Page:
How companies can upskill employees during the pandemic
The pandemic has had some positive fall-outs, too. It has prompted organisations to redesign job roles, helped employees to upskill and shifted focus to revenue-generation and build competitive advantage.
Adapt, Learn and Evolve — these fundamentals have been acknowledged now, more than ever, as the base for growth and sustenance of businesses and working professionals as well. The working dynamics have changed due to the pandemic and the market is more competitive than it has ever been.
The work-from-home policy, which was once seen as a privilege, is now the norm. It used to be mostly associated with the workplace culture at start-ups, and now many traditional organisations are obligated to function in a work-from-home set-up.
There is a lot more to the changing landscape of business operations than just accepting WFH, with the focus moving largely to upskilling.
The efficiency debate
Let’s take into consideration the fact that some roles were never imagined to survive a WFH arrangement. For instance, the IT/Tech department, which generally has a huge set-up and requires high-speed internet. They are working from home too, which reinstates that traditional workplace approach is archaic and the new norms of business operations are going to be something completely different.
These professionals can acquire new skills such as project management, communication skills, and many more, which will further help them adapt to newer work dynamics.
We now see businesses and business leaders stating that WFH is not as inefficient as they assumed it to be, and achieving near-close productivity as compared to the regular set-up. This has led to many established companies introducing more WFH, remote-working opportunities even in a post-pandemic situation.
Redesigning job roles
While some of the companies continue to hire, the other affected workplaces have been trying their best to retain workforce and business levels through temporary salary cuts and other measures. But some roles are proving to be redundant due to the economic slowdown and business remodelling.
This calls for upskilling to facilitate internal restructuring, as well as adapting to new modes of operations. The jobs are now being crafted differently to ensure they generate higher value as organisations pivot or focus on their core.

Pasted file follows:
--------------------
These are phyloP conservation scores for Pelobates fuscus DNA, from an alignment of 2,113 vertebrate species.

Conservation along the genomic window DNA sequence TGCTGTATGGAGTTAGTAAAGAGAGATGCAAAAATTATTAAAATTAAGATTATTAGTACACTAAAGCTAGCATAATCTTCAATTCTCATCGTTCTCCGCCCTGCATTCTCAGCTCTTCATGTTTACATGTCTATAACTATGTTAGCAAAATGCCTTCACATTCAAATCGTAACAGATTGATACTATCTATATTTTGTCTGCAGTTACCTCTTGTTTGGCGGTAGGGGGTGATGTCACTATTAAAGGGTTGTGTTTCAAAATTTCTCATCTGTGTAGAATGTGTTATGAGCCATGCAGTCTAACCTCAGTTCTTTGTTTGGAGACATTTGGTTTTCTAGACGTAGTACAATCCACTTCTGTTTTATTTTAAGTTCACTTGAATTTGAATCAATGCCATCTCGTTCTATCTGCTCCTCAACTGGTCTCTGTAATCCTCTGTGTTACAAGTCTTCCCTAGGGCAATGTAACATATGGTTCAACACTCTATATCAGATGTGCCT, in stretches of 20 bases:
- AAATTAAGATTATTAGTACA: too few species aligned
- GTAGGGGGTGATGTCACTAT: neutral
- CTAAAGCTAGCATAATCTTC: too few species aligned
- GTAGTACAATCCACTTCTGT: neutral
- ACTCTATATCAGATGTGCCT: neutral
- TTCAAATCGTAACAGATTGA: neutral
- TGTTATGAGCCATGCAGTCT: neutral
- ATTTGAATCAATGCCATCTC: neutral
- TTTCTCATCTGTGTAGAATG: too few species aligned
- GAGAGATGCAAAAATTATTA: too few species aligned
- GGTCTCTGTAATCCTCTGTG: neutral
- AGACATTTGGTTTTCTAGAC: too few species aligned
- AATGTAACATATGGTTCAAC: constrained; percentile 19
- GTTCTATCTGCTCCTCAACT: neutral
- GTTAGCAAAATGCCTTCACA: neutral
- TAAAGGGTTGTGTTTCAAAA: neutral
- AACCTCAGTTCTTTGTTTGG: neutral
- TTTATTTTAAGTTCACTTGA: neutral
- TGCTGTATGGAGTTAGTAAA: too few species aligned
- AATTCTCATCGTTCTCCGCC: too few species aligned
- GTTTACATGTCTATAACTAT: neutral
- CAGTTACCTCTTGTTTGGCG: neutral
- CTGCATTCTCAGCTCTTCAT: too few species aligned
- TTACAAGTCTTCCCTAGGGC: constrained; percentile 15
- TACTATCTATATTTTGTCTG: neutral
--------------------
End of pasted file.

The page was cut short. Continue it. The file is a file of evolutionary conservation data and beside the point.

Companies are building competitive advantages through automation, efficiency, effectiveness, and reducing process wastage, to drive focus on core revenue activity. This has brought focus on skills to the forefront like never before.
From a performance-driven approach to a skill-driven approach, it took quite a turnaround; and thanks to the pandemic, it has advanced the progression by a few years.
Self-driven learning — Time out to upskill
Self-driven learning has the best returns, with employees perceiving it as highly attractive, highly satisfying, and the transfer of skills to the real job is high. Understanding their top strengths and focusing on them can make them even sharper in every situation. Employers should look at providing dedicated time-out to work on self-skilling, allowing them to engage through autonomy.
Gamification of learning, quizzes on things important to the business, could be some ongoing activities. Massive Open Online Courses (MOOCs) could work best in the current scenario with Coursera, Udemy, Lynda, Degreed, UpGrad offering all kinds of courses — where you could choose from a wide range of courses, duration, university affiliations, price range, etc. They have got everything covered digitally, which was not the case a few years ago.
The external influence
Invite external experts for a company-wide webinar to talk on interesting subjects that address the business problems as well as increase employee efficiency. It could also be vertical/function focused on ensuring it stays relatable to the target audience.
Another way to do so is to opt for company collaborative learning, where companies come together to share learning resources— data science courses, customer and product innovation, design thinking courses/expertise.
It allows interactions and discussions with like-minded people, making it more fun while learning. With everything executed virtually now, we are saved from the time constraints and logistical nightmare for such collaborations.
Personality development / Support skills
While the above are fantastic for technical courses, there are other avenues to upskill such as communication, online presentation, leadership, creativity, amongst others.
Make employees hold online training for their team and subordinates to inculcate leadership qualities and more team affinity, which is crucial when there isn’t much face-time among the team.
The employees could further explore offering their expertise and skills for community projects that the employer is undertaking during or post-COVID. For instance, volunteering for COVID relief initiatives, right from coordinating supply chains for essentials to animal rescue/welfare during the lockdown and monsoon. It improves managerial skills and 1:1 coaching with internal leaders, builds stronger networks internally and a sense of belonging, along with culture transfer.
The companies and leaders should see the pandemic as an opportunity to redesign jobs, spend more time on existing activities of high value, and lead through their learning and re-learning and set an example for their team to follow.